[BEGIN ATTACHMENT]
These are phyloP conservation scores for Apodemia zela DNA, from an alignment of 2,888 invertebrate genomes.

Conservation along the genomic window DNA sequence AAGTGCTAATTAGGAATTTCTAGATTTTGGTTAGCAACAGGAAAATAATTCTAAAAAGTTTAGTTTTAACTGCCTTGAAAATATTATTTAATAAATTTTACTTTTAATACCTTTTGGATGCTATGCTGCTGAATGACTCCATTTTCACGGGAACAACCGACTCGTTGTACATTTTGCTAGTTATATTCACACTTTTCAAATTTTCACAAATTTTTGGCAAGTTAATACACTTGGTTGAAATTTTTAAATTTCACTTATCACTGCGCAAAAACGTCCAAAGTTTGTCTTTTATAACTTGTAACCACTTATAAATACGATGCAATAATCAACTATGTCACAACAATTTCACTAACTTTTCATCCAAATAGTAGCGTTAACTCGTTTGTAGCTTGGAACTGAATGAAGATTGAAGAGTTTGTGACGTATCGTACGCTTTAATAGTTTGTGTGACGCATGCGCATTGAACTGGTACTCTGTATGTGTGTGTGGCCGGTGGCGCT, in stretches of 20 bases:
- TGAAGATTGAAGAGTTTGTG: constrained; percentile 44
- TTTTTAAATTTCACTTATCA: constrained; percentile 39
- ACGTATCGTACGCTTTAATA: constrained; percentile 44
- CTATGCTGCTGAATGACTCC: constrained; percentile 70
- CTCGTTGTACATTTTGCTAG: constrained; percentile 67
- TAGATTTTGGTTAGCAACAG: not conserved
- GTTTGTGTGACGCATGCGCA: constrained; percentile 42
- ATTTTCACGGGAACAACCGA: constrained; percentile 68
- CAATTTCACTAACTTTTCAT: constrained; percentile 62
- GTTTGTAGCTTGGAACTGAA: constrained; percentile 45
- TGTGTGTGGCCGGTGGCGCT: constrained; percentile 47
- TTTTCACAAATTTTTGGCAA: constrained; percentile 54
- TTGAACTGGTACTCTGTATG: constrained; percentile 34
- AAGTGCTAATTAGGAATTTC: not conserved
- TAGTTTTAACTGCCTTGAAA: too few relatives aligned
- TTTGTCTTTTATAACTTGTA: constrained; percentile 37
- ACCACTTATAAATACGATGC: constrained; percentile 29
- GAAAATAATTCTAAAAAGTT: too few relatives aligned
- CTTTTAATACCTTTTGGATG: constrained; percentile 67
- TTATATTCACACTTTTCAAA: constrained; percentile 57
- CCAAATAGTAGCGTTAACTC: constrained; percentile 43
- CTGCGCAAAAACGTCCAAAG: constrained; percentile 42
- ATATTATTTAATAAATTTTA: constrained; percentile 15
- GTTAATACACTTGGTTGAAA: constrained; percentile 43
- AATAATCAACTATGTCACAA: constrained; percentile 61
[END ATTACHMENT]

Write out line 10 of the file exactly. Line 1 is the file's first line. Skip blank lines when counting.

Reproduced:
- ATTTTCACGGGAACAACCGA: constrained; percentile 68